There are already a variety of explanations and definitions for what Regenerative Agriculture is, but I haven’t yet come across one for the people who eat food, not farm it.
One-Liner: Regenerative Agriculture is a form of farming that works with all of nature to produce food that is both healthy and nutritious, and restorative to the environment.
The Short Version:
What Regenerative Agriculture is is in the name — it’s agriculture that is regenerative to the environment, the fields, the soil, and also to our bodies. It’s a system of farming that works with all of the amazing complexity and synergies that nature has worked out of hundreds of thousands of years.
Regenerative Agriculture does not use artificial inputs: no chemicals, no fertilizer, no pesticide or herbicide, no hormones or antibiotics. Any food — meat, grain, fruit or vegetables produced this way are definitely going to be good for you!
Since using no ‘artificial stimulants’ and doing nothing else would result in fields of weeds and pests, Regenerative Agriculture replaces the artificial with the natural. Soil needs to be fertile to grow forage or crops — so ‘cover crops’ that naturally add nitrogen and other nutrients to the soil are planted in off-seasons, cattle graze tall grasses and often the cover crops, and move regularly to never over-graze and damage a pasture. Bugs and ‘pests’ are not just tolerated, but encouraged, because each part of the natural ecosystem actually has a beneficial effect on the whole farm — nature has had a long time to figure out how to do this harmoniously!
Regenerative Agriculture embraces and harnesses the millennia of natural evolution that created stable and productive ecosystems. Using nature as a co-farmer rather than trying to control nature results in creating better soil, which produces more nutrient dense food, and great natural flavors. It also helps farmers make more money, since unlike the chemical and feed companies, nature doesn’t charge them any fees!
The Longer Version:
Regenerative Agriculture, as the name suggests, is a form of farming that works to continually improve the land (“regenerate it”) while producing high quality foods.
The way we farm today is extractive and destructive.
We grow the same crops year after year, in the same places, and when they are harvested all the nutrients they have taken in from the soil get extracted. Soil fertility, like anything else that gets continually extracted, is a finite resource and we have gradually been depleting it, to the point that within 50 years we will not have enough fertile soil left to produce the food we need.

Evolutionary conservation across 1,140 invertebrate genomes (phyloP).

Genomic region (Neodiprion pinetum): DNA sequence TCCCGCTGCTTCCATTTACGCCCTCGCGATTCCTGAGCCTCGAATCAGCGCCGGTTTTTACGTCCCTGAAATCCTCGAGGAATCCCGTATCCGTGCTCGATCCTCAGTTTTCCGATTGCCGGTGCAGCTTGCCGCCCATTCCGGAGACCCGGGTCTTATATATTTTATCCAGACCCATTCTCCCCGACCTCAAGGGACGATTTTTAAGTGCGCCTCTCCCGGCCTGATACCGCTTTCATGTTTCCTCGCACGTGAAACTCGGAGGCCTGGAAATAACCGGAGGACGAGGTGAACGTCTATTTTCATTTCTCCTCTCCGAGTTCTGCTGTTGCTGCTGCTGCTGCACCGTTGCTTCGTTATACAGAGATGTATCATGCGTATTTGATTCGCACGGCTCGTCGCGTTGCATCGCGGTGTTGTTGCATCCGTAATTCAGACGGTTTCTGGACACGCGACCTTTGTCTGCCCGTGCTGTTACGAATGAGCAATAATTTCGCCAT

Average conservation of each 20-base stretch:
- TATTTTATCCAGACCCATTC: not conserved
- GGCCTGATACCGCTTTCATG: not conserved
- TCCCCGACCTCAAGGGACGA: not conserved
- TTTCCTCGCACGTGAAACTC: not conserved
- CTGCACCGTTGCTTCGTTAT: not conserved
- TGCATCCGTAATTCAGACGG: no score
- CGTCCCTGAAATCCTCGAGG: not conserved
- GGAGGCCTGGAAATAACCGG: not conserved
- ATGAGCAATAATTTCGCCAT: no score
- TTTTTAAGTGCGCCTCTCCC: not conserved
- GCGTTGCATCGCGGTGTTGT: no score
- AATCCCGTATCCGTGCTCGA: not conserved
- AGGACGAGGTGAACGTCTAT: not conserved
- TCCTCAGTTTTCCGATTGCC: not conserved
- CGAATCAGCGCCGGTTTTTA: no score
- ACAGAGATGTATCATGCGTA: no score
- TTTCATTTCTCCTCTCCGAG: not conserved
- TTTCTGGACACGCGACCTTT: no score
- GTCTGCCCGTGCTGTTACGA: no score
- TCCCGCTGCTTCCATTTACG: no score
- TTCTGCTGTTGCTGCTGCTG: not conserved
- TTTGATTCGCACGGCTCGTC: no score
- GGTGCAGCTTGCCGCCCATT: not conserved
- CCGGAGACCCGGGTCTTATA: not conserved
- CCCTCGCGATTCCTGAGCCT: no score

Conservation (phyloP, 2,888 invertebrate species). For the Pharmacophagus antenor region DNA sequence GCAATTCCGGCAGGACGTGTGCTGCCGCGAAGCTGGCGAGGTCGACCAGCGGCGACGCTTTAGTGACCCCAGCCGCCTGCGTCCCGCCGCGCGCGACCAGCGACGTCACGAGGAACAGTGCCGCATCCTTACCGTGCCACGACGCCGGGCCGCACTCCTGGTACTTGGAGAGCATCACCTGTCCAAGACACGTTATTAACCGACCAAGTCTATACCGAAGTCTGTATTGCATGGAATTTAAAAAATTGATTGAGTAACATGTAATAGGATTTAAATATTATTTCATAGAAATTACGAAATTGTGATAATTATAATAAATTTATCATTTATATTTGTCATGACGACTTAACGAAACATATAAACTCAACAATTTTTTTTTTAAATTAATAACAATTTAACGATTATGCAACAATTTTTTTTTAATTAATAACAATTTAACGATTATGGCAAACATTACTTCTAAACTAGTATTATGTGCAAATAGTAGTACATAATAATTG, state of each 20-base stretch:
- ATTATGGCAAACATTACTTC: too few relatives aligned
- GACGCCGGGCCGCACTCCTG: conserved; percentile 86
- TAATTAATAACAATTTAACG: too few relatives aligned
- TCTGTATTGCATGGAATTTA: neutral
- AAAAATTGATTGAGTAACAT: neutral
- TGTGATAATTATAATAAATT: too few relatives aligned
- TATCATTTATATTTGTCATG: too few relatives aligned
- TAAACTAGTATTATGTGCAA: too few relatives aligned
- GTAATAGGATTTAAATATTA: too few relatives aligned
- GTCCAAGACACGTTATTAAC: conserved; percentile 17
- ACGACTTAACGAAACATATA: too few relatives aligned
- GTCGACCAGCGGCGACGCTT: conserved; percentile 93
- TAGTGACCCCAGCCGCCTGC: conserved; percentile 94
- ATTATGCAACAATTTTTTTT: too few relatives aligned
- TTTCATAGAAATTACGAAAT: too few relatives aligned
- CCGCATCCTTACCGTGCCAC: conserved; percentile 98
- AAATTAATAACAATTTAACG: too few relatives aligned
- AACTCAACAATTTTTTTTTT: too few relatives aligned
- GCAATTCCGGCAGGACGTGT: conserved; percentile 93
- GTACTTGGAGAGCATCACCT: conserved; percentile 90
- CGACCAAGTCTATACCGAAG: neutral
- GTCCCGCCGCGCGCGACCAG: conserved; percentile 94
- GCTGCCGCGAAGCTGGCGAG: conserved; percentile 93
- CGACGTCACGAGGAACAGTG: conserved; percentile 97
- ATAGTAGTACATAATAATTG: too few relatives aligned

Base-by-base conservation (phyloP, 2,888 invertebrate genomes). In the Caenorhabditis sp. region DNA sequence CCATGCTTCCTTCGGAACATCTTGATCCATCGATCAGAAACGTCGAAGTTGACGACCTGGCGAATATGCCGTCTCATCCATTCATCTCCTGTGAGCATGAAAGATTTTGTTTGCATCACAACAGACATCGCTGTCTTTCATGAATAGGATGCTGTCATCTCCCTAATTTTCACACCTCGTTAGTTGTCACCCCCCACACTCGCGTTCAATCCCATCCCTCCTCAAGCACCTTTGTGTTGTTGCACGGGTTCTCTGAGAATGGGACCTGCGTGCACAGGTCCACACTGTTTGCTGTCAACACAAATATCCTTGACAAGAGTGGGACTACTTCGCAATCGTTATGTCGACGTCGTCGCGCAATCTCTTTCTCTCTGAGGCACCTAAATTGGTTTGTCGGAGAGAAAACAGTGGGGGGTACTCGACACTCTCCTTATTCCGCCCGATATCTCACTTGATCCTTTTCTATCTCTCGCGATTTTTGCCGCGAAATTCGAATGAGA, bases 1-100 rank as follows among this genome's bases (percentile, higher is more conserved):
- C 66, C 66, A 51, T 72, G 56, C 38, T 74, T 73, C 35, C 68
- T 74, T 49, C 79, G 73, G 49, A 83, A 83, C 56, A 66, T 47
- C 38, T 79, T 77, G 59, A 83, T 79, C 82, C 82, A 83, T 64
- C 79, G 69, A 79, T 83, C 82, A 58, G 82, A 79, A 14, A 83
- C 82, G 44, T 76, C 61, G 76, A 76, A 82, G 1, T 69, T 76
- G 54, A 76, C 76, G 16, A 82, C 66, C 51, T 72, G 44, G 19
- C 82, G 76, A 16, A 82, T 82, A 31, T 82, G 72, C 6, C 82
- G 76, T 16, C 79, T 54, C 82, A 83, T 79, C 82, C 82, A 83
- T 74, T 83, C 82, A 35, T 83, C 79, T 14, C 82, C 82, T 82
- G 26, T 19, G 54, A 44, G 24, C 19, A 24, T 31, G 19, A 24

To combat the problems mono-cropping (growing a single crop over and over again in the same soil) has created, the industrial agriculture machine supplies chemical fertilizers that add synthetic nutrients into the soil to help the crops grow (and then extract that again at harvest time, creating a vicious cycle).
We spray more chemicals to kill weeds and kill crop eating pests. The result of this is we also kill all the good creatures and soil bacteria that helped create resilient crops. We’ve lost an alarming percent of our wildlife — from birds, to bees, to critters and bacteria.
The way we do livestock (cows, chicken, pigs) is equally as bad, stuck cooped up in sheds, crammed together, and forced to eat masses of food they wouldn’t eat in nature. The conditions create and spread disease so we pump them full of antibiotics, and hormones to grow faster. Instead of their excrement going on pastures where it’s a super fuel for soil and attracts all sorts of soil enriching bugs, it goes into effluent lagoons that ultimately poison the land, waterways and aquifers. You can’t store mini seas of chemical rich concentrated animal excrement without expecting some problems!
This all boils down to a system of farming that is destructive and cannot continue. Regardless of any environmental conscience, this way of farming has an end point when we have destroyed soil to the point where even chemicals won’t work.
For consumers, aside from putting our food security at risk, the tangible ‘now’ problem is that the food produced in this way just isn’t good for us. Countless studies show the negative health consequences from humans ingesting toxic chemicals that are sprayed on our food and eaten by our animals. It’s pretty obvious that toxic chemicals aren’t something we should eat, right?
What about organic and fake meat?
A quick side-bar on the inevitable comment about the solution being plant-based meat. First of all — meat isn’t the only problem in industrial agriculture. The biggest problem is soil destruction — from the way we produce grains for ourselves, as feed for confined animals, and as a core ingredient of plant-based meats. Plant-based meat has no impact on soil improvement, it uses the same farming practices that got us here, and instead of stuffing animals full of chemicals, corn, soy, and others are chemically transformed into fake-beef, fake-chicken, fake-shrimp. The core problem is soil destruction caused by artificial chemical use. Fake meat is a champion of the industrial chemical complex.